One of the difficulties that the archeologists face while studying ice-creams is that unlike books or pottery it quickly melts. There is evidence that there were ice-houses (buildings used to store food) in Mesopotamia. Scattered evidence also suggests of ice being imported to Egypt for the pharaohs. The existence of ice-houses and ice, however, doesn’t establish the fact that the people in those nations knew about ice-creams.

The Chinese, one of the oldest civilizations, also attempted to make ice-creams. Historical records show that the Chinese nobility enjoyed ice-creams flavored with fruit juices during the Song Dynasty (960-1279 BC). This is a bit strange because diary products don’t make much of the Chinese diet. It has been proposed that the Mongols introduced milk and other diary products to the Chinese.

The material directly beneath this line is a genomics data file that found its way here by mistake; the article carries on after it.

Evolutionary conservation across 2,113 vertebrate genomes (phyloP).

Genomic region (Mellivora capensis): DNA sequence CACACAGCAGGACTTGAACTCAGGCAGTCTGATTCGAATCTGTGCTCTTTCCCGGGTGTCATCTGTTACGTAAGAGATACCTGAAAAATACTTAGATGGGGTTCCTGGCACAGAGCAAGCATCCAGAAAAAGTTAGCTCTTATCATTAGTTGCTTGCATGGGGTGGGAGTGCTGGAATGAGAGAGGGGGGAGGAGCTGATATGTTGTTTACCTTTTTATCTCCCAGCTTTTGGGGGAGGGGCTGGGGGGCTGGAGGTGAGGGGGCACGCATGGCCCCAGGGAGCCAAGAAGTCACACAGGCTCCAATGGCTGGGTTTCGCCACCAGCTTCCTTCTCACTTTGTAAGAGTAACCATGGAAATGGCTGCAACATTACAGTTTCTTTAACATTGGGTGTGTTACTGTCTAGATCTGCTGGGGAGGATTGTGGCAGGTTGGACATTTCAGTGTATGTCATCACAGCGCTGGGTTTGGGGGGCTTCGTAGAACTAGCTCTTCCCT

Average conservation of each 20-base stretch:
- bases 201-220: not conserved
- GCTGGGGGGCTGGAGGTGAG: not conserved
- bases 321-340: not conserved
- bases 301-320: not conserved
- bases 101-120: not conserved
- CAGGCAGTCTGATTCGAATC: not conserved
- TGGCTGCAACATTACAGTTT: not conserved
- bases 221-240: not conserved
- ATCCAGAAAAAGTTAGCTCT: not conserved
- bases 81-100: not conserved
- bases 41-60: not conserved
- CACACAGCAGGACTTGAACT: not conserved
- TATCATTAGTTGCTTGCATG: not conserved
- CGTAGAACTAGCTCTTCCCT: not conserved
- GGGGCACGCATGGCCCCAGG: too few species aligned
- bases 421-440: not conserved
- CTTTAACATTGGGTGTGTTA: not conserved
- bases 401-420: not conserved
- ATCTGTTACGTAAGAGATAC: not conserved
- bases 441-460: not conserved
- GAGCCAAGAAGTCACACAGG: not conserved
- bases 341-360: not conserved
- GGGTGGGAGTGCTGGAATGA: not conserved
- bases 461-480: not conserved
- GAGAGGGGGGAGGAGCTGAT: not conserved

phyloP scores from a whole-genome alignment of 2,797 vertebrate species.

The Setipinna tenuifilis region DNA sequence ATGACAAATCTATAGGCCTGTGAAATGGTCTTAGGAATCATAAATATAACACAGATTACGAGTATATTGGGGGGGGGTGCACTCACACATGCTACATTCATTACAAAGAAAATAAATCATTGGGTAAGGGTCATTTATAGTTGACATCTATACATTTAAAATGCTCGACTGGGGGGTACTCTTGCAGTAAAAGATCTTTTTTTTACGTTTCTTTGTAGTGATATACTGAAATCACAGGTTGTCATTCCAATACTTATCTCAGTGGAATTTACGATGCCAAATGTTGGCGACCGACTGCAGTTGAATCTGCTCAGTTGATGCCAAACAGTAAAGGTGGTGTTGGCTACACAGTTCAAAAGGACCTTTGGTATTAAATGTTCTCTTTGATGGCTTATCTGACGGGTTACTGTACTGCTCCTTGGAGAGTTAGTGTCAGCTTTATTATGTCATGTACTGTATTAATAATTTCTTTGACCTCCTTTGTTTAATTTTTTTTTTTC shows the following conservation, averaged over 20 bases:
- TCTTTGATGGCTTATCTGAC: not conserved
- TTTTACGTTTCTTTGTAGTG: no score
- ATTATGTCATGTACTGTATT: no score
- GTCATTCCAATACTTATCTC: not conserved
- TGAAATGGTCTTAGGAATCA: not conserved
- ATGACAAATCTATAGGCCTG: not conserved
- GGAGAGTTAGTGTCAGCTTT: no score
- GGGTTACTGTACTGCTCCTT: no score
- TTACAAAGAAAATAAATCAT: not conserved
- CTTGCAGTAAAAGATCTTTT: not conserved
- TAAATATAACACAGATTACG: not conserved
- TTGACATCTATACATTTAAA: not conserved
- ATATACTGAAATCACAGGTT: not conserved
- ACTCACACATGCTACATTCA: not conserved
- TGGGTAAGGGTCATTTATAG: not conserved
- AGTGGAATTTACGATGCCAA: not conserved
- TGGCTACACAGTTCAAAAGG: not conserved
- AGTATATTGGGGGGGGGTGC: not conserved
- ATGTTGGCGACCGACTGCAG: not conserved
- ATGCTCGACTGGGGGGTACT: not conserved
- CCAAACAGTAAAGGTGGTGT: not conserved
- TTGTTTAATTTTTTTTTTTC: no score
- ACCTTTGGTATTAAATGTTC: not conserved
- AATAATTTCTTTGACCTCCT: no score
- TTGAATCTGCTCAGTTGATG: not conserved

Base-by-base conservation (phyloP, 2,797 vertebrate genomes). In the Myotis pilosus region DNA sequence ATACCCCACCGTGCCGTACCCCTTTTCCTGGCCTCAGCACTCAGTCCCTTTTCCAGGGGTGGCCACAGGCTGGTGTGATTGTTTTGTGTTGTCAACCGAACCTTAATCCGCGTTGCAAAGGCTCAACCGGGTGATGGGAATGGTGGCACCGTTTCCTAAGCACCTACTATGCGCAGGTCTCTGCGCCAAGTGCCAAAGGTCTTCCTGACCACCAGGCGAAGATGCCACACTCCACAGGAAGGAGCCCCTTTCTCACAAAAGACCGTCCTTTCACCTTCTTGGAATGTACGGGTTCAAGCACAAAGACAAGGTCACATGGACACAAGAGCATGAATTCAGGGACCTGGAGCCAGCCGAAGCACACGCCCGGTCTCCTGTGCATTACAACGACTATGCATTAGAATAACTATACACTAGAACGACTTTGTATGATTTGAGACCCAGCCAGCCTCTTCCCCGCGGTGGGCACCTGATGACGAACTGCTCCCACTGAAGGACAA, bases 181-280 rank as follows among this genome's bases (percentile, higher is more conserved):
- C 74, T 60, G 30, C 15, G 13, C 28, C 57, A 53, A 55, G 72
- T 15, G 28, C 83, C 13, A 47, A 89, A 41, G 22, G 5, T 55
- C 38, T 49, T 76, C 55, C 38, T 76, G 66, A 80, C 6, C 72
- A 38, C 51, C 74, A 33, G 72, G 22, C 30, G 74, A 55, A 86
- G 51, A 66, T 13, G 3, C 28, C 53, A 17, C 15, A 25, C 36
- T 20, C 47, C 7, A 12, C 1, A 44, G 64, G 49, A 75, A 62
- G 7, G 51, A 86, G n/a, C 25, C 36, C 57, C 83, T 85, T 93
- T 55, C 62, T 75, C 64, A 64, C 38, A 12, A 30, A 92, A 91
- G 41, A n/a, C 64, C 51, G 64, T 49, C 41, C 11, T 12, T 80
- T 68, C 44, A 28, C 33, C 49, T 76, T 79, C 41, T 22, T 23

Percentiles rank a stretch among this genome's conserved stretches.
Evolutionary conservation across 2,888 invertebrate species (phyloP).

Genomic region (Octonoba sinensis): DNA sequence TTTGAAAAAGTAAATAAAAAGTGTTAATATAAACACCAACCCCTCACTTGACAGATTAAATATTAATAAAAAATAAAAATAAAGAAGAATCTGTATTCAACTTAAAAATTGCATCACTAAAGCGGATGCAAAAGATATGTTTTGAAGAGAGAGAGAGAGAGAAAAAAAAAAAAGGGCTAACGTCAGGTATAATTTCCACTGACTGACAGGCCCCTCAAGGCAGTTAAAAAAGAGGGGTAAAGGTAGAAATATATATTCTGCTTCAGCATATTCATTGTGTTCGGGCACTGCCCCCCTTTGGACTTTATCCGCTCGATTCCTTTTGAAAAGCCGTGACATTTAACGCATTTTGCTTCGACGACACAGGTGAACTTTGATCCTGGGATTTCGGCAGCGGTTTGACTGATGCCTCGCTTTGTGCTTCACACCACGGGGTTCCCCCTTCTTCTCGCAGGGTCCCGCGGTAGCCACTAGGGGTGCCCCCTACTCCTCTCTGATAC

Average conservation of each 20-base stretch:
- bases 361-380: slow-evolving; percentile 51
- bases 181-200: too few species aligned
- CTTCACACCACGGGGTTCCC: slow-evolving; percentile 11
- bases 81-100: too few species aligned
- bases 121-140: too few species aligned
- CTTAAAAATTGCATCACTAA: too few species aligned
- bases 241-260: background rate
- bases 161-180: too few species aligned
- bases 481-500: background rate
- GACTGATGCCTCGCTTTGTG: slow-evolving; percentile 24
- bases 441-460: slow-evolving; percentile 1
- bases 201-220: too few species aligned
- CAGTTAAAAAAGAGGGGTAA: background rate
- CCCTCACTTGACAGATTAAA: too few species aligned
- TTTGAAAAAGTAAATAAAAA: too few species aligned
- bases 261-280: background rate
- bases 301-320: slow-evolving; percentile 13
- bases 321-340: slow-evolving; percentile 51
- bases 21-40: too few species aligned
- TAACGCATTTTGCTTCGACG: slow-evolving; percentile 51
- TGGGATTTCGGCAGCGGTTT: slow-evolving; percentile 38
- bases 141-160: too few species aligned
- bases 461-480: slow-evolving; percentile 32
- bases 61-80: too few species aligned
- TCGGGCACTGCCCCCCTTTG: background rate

The Persians came close inventing ice-cream around 4th century BC. Their invention was a chilled substance which was part sorbet and part rice pudding. The Arabs improved on it and they added milk to ice creams and they were the first to use sugar instead of honey to sweeten the ice-creams. Arabic ice-creams were also flavored with fruits and nuts and could be bought in all major Arab cities. Another evidence of ice creams being sold dates back to 5th century Athens. Historians say that sorbets were being sold in the Athenian markets during that period. The Romans, after conquering Greece, adopted a number of Greek traditions – ice-cream preparation and eating was one of them. Since that point, the methods of preparing ice-creams have evolved a lot and the invention of refrigerators was the next major breakthrough. Advances in chemistry have also contributed a lot.

Written by Lucas Beaumont

Generalist. Wikipedia contributor. Elementary school teacher from Saskatchewan, Canada.

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